df_t.groupby('state_code')['dollarsobligated'].sum().reset_index()),
        df_t.groupby('state_code')['dollarsobligated'].mean().reset_index(),
        on='state_code')
    
    df_merge.columns = ['state_code', 'contracts_count', 'total_dollars', 'mean_contract_amount']
    
    return df_merge

def build_annotation(df):
    S = [str(us.states.lookup(unicode(s))) for s in df['state_code'].tolist()]
    A = ["Avg. Contract Val: ${:,.2f}".format(int(a)) for a in df['mean_contract_amount'].tolist()]
    C = ["Num. of Contracts: {}".format(str(c)) for c in df['contracts_count'].tolist()]
    
    return ['<br>'.join([s,a,c]) for (s,a,c) in zip(S, A, C)]

def chloropleth(df):
    df3 = group_df(df)

    scl = [[0.0, 'rgb(242,240,247)'],[0.2, 'rgb(218,218,235)'],[0.4, 'rgb(188,189,220)'],
           [0.6, 'rgb(158,154,200)'],[0.8, 'rgb(117,107,177)'],[1.0, 'rgb(84,39,143)']]

    data = [dict(
            type='choropleth',
            colorscale = scl,
            autocolorscale = False,
            locations = df3['state_code'],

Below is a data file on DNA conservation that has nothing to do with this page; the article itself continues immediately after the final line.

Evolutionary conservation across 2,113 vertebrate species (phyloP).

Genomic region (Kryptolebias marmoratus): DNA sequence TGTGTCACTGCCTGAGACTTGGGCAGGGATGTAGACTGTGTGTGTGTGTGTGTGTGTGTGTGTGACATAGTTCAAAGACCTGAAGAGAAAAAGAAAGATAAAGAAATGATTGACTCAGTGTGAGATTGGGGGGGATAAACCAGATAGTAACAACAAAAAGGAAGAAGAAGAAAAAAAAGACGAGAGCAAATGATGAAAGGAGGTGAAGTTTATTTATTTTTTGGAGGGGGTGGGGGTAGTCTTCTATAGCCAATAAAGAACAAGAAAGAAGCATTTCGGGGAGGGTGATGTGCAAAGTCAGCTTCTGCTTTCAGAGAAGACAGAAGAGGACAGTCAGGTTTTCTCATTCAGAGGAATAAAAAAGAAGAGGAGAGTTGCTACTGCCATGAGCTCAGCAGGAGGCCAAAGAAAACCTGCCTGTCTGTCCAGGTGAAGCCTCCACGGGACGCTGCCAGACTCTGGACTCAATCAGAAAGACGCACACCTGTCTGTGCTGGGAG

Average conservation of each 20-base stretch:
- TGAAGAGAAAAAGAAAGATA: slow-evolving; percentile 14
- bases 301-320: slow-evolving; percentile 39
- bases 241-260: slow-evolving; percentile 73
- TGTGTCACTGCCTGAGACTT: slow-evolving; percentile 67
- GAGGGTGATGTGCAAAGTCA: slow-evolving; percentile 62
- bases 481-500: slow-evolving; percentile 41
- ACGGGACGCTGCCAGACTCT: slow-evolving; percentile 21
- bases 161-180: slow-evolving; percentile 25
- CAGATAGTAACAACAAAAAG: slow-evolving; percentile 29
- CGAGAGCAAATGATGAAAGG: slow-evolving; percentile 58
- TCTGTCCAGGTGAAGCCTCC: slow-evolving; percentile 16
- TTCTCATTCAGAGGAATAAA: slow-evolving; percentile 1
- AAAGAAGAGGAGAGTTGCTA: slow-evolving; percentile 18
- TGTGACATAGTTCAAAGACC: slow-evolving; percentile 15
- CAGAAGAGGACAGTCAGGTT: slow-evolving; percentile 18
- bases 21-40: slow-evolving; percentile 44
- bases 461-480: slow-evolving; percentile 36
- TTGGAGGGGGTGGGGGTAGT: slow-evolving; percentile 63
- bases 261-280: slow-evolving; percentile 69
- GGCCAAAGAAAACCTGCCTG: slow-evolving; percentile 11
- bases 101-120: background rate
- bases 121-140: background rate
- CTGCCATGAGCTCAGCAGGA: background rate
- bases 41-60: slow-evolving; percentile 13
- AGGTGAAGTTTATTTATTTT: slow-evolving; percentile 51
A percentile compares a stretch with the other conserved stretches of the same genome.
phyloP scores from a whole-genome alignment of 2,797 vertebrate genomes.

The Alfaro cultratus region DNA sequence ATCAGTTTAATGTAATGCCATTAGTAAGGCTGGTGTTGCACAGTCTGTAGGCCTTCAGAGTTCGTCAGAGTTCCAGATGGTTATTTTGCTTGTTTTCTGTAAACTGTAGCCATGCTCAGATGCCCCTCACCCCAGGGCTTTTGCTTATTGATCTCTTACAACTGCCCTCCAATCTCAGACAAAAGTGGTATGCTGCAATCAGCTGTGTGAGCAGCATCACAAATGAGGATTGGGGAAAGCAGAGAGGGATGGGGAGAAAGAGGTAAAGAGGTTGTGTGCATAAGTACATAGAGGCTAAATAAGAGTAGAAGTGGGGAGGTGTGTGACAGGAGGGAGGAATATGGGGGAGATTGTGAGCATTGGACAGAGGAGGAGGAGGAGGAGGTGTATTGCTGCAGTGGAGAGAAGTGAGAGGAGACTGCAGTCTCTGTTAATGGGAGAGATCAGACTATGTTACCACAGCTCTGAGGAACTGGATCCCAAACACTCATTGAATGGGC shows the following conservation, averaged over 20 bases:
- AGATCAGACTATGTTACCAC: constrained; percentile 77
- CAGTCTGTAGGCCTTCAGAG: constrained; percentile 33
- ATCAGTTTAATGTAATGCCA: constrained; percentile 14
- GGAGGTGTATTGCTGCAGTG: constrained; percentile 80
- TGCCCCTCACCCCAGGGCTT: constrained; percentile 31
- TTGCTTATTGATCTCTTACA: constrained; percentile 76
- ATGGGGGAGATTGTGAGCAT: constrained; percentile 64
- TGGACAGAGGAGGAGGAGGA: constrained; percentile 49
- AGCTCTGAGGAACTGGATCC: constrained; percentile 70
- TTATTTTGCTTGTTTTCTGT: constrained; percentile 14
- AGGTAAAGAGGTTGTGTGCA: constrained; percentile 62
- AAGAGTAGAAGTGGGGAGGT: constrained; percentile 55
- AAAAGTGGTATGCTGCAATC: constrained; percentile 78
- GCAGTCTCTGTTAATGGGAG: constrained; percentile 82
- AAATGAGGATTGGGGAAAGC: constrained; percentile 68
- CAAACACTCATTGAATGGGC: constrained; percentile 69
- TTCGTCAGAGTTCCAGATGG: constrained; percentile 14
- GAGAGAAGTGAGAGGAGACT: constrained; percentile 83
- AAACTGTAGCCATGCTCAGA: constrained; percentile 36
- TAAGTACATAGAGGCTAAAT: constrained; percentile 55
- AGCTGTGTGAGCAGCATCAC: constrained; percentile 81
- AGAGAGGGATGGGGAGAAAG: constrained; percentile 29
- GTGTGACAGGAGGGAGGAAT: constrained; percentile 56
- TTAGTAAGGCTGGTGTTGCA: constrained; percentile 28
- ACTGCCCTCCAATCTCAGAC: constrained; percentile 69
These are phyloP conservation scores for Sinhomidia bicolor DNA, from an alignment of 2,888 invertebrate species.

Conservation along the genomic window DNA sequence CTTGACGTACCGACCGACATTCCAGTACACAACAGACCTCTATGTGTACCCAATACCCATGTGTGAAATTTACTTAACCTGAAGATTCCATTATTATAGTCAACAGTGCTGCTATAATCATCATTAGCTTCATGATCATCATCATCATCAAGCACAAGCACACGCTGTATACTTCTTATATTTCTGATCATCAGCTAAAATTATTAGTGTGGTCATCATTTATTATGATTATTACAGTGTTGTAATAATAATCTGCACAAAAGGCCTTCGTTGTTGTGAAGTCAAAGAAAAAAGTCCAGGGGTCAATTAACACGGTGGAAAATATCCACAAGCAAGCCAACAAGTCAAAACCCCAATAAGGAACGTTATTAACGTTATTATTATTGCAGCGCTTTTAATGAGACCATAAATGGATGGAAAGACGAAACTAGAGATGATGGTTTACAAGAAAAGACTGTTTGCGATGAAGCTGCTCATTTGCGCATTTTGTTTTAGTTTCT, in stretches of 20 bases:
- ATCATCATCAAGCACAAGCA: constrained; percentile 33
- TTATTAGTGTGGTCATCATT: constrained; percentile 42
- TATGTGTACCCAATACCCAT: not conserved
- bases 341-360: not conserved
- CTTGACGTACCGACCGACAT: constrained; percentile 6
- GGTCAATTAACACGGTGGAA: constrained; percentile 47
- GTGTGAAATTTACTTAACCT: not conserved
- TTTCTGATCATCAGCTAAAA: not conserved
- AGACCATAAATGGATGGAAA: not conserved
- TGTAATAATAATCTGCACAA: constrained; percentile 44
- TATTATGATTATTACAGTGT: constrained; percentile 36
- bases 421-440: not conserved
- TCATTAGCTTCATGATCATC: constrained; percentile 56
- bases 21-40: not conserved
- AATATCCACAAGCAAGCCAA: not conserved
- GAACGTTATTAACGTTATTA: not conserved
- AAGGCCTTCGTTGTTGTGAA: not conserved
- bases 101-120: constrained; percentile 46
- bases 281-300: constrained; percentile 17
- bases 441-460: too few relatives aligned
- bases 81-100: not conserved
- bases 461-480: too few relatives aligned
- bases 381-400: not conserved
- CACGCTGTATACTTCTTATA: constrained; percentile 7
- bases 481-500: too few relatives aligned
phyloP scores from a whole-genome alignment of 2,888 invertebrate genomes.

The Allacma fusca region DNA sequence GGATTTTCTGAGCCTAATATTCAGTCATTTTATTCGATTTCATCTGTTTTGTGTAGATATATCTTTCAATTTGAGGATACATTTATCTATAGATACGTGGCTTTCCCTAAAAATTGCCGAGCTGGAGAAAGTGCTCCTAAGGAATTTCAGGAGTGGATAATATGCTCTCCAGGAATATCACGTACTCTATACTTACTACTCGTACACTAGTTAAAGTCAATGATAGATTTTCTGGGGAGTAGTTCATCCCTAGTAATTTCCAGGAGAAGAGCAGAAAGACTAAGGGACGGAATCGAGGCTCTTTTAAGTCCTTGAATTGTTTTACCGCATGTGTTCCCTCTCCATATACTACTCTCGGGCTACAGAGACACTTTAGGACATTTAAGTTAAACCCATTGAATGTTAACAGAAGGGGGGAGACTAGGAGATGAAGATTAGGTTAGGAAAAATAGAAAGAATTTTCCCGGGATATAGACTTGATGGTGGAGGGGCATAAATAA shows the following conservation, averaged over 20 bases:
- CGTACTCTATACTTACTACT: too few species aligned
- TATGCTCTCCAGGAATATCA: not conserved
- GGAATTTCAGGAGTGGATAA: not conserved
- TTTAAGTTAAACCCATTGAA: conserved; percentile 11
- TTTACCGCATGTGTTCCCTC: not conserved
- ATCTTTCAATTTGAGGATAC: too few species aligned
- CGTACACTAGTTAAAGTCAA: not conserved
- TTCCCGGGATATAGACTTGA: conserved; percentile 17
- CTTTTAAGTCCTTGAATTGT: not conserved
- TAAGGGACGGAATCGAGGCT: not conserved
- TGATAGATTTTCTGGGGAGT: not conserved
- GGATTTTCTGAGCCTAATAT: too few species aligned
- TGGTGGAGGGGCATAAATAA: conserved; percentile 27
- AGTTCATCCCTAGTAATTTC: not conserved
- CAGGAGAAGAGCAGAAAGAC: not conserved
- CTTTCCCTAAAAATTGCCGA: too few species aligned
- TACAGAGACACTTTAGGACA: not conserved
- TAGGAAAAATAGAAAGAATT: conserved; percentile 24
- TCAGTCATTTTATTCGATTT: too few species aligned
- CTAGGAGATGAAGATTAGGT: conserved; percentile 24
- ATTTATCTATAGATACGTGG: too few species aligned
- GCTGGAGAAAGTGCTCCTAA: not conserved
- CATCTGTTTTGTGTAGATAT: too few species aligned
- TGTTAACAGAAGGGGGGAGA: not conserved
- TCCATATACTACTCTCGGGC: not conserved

z = df3['total_dollars'],
            locationmode = 'USA-states',
            text = build_annotation(df3),
            marker = dict(
                line = dict (
                    color = 'rgb(255,255,255)',
                    width = 2)),
            colorbar = dict(
                title = "USD"))]

    layout = dict(
            title = ('2000-2017 DOJ Total Contract Value with CoreCivic<br>'
                     '(Hover for breakdown)'),
            geo = dict(
                scope='usa',
                projection=dict(type='albers usa'),
                showlakes=True,
                lakecolor='rgb(255, 255, 255)'))

    fig = dict( data=data, layout=layout )
    return plotly.plotly.iplot( fig, filename='d3-cloropleth-map-corecivic' )